• Raw. We are currently working to add more raw foods to our diet. The thought is that important enzymes in foods are destroyed and/or reduced when foods are heated above 118 degrees. Raw foods are so healthy---nuts, nut butters, seeds, fruits, veggies, etc.!

  • Homemade. I try to make as many of our family's foods as possible. Does that mean I'm making my own special pasta sauce on a weekly basis? No. I don't have THAT much time. :) But I don't get our dinners out of boxes or from a fast food chain. I carefully plan out weekly menus, shop accordingly, and enjoy good, real food. We bake our own desserts. Homemade isn't just for nutritional benefit---it also brings the family together in the kitchen.

  • Real. Real foods. Why? Because the more the food has been manipulated, the more fake stuff in it, the unhealthier it is for you. I have diabetes, and fake sugars are heavily marketed to people in my community, but I don't use them. Fake sugars have been proven to make people, over time, GAIN, not lose, weight.

  • Balanced. I strive (though don't keep track of) to feed my family a balanced diet. This means protein (eggs, nuts, beans, cheese), produce (fresh and frozen are best), healthy grains (love my Trader Joe's Seeded Bread Rolls), and desserts. Yes, desserts. Variety is the spice of life, and dessert is the "icing on the cake." We do, occasionally, eat out--and yep, that includes some French fries and stuffed-crust pizza. ;)

What You Can Do As a Parent:

  • Learn to read a nutrition label and ingredients lists. This is crucial! This process takes time. You have to learn the different names for ingredients. For example, in the future, high fructose corn syrup will be labeled as "corn sugar." So while an uneducated consumer scans a label for HFCS, the ingredient can still be in the food, just under another name. MSG, a controversial additive, can be labeled under many terms.

  • Learn the benefits of eating organic foods. Eating all organic is expensive, but you can start by learning about the "Clean 15" and the "Dirty Dozen." I carry a copy of the list in my wallet to reference when I'm grocery shopping.

  • Be careful whom/what you trust. I can emphasize enough that there is no magic diet to follow. If someone claims to have THE answer, run. Quickly. A good expert will offer researched advice but be honest enough to say that there are possibilities and opportunities elsewhere. And never follow a diet that tells you to eliminate entire food groups or requires detox or starvation. PUL-EEZE!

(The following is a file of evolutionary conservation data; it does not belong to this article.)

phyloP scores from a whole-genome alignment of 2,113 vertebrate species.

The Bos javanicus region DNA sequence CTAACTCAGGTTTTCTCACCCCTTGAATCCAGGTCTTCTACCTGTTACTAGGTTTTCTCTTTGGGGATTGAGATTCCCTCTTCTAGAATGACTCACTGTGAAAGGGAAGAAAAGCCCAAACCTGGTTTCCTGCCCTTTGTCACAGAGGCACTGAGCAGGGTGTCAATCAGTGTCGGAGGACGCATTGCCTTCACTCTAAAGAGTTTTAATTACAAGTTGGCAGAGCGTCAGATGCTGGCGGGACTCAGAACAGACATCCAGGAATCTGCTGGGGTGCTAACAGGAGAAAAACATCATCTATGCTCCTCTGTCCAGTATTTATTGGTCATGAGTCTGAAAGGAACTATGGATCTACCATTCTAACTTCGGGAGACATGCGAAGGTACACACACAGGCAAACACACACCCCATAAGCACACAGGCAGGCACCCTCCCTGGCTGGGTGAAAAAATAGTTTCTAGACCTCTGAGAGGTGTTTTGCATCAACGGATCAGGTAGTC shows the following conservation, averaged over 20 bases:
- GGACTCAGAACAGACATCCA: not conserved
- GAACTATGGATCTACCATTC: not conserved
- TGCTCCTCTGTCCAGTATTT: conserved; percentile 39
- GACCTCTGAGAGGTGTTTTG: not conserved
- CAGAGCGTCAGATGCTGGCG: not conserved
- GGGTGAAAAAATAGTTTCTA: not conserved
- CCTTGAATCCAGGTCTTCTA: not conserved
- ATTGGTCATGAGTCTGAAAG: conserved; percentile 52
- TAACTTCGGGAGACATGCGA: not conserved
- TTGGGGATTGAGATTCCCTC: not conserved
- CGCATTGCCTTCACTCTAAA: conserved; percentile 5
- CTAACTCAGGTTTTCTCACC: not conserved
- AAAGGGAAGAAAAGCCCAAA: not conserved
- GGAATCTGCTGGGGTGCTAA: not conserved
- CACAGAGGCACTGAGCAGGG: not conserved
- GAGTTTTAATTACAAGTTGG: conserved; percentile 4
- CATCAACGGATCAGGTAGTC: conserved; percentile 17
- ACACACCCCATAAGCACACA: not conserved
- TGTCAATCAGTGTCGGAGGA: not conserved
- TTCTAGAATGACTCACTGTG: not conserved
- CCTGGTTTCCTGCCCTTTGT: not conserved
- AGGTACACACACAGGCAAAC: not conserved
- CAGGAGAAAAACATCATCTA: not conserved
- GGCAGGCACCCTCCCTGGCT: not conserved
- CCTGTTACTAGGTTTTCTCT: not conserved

• Learn nutritional basics. A person's body needs a balance of proteins, healthy fats, and carbs. A registered dietitian is a wonderful resource if your insurance covers his/her services.

  • Be an example! You can't tell your child to "eat your veggies" while you gnaw on a a KFC chicken breast. Well, you can, but it's not very effective.

  • Get rid of the crap. Cleaning out your pantry, fridge, etc. will empower you. Replace the stuff you no longer want in your house with the foods you do. A powerful tip I often read is to place healthy foods in sight---fruits on the counter, veggies in the front of the fridge, etc.

  • Consider reducing meat consumption by experimenting with vegetarian recipes.

  • Utilize the Internet, the library (book and DVD loans), and/or a magazine subscription swaps to save money while making changes.


  • Make small, steady changes. You can do it! You are beautiful and worthy of healthy eating. And your family deserves the very best!

Monday, March 21, 2011

White Girls Everywhere!

Some of our brown baby dolls.
LOVE this! One of Baby E's Christmas gifts---a "basket" of six dolls. Two are white, two are light brown, and two are dark brown. Beautiful!

I was letting my daughter have some rare TV time while I put her hair into puffs. On comes a commercial for Lalaloopsy dolls. I was intrigued by their cuteness...until I saw two things that disturbed me. First, out of the TWELVE dolls, there is ONE who has brown skin. ONE. Second, this doll is clearly supposed to be African American, but her hair is a layered blond bob. Seriously? It's like the doll could be black but not TOO black. Sigh!

On one hand, I want my daughter to know that she has amazing hair and when old enough, can do with it as she chooses. If she wants to go blond, fine. If she wants to wear it in a huge afro, fine. If she wants it straight, ok, but if she stays curly, fine. Weave? Sure. Dreads? Whatever. Cut it super short or wear it long---great.

But we're talking about a little girl's toy. And I want my daughter's toys to reflect girls who would realistically look like her. AND, I want her to have options. So she can only choose one of one brown doll if she wants a doll that's brown, while little white girls have eleven options.